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Argusville school to finally come down

County board gives couple who has owned the property for 13 years 30 days to demolish it themselves

The former Argusville school building is seen Monday, Nov. 15, 2021, in Argusville, North Dakota. Michael Vosburg / Forum Photo Editor
Forum Communications Co.

ARGUSVILLE, N.D. — A long abandoned school building here that has been condemned for more than four years is finally going to come down.

Cass County Commissioners this past week voted unanimously to give the current owners — James and Deborah Baumler — 30 days to demolish the structure about 15 miles north of Fargo. Otherwise, the county will do so and assess them for the work and back taxes, as well as put a lien on the nearly $7 million in property, mostly farmland, they own in the county.

The dangerous property, in a report from a few years back, said 50% of the school was decayed with a partially collapsed roof, failing exterior and boarded up windows.

The board canceled a possible sale of the property for Tuesday, Nov. 16, after the county officially took over the property for the Baumlers' failure to pay taxes last month.

Commissioners said they didn't want to go through another delay in having the building torn down if the property was sold.


Commission Chairman Chad Peterson also said he doubted anyone would buy the property, as the estimated cost for demolition is between $250,000 to $450,000, including needed asbestos removal.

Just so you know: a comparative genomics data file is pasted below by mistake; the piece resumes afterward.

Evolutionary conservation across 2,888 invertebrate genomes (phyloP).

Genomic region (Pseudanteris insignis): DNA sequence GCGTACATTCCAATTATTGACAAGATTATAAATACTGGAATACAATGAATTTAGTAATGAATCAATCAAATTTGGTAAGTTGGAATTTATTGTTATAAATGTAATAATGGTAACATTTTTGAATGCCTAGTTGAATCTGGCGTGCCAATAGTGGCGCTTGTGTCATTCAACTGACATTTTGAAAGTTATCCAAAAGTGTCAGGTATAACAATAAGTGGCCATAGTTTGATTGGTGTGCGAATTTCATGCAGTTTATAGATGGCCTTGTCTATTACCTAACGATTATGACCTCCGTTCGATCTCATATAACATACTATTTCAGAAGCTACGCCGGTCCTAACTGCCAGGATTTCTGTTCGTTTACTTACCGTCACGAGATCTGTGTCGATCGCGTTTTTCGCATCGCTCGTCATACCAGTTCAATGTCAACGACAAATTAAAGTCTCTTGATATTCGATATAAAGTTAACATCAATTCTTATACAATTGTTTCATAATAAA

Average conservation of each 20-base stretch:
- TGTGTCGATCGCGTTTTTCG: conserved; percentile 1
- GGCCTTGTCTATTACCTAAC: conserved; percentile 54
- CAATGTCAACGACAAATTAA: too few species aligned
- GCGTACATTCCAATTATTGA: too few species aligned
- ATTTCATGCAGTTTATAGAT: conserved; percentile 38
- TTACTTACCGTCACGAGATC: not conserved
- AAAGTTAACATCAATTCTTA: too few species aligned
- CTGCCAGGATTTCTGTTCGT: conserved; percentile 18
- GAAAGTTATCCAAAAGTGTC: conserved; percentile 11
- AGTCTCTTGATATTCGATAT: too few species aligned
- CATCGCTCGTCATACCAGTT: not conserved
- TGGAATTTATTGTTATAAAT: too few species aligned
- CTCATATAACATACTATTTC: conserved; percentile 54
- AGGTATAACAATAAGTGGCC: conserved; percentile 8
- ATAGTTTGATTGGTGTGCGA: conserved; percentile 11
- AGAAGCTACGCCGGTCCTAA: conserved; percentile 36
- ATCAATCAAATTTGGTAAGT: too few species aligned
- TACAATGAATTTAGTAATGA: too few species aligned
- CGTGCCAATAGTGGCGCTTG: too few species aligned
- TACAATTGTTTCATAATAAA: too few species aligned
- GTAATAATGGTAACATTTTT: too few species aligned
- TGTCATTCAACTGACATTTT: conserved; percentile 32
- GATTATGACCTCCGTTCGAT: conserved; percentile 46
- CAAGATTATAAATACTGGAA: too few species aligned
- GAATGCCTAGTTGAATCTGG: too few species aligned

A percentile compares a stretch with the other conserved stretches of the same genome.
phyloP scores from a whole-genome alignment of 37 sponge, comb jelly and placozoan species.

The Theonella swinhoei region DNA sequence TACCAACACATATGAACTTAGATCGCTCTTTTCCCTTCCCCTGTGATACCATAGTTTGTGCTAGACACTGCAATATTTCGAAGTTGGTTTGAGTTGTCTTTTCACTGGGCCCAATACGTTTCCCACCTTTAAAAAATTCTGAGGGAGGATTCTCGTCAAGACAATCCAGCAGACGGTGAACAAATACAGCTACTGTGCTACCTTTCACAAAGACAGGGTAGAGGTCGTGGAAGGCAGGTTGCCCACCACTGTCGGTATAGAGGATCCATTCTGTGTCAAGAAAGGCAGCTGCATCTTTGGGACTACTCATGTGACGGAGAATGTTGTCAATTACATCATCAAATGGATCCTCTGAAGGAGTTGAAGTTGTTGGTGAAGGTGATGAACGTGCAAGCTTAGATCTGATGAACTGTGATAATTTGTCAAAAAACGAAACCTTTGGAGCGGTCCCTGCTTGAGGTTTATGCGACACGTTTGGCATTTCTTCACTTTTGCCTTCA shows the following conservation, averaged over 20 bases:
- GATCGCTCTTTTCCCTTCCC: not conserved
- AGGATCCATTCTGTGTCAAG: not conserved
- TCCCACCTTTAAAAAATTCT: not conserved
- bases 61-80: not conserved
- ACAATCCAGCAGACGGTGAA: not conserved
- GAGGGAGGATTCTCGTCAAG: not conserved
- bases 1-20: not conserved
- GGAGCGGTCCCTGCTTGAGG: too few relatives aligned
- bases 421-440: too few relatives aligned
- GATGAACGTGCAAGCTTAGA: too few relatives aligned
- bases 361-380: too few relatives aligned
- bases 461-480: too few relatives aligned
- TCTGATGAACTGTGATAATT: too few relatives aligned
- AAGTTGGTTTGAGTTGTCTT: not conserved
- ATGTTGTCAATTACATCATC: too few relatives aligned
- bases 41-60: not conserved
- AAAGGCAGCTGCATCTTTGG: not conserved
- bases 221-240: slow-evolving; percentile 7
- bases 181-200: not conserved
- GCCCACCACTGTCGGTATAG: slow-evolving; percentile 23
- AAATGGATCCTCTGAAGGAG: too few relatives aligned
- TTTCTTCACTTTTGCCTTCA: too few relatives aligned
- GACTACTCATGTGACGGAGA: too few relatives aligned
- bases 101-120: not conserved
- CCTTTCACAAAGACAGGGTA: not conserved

"I would think they could do it (demolition) for a lot less," said Peterson about the 30-day option for the Baumlers to tear the building down themselves. "It's not a safe building."

The Baumlers, who quit paying property taxes on the building starting in 2018, had a few contacts with the Argusville City Council and at one point said they wanted more time to sell the structure.

At numerous meetings neither the couple, who purchased the building in 2008, nor their representatives attended.

When contacted by The Forum this week, Jim Baumler declined to comment.

Chief Deputy State's Attorney Tracy Peters said the cleared land could be sold, which tax law says would then be taken off the Baumlers' bill. However, the couple would be responsible for the demolition costs and back taxes.

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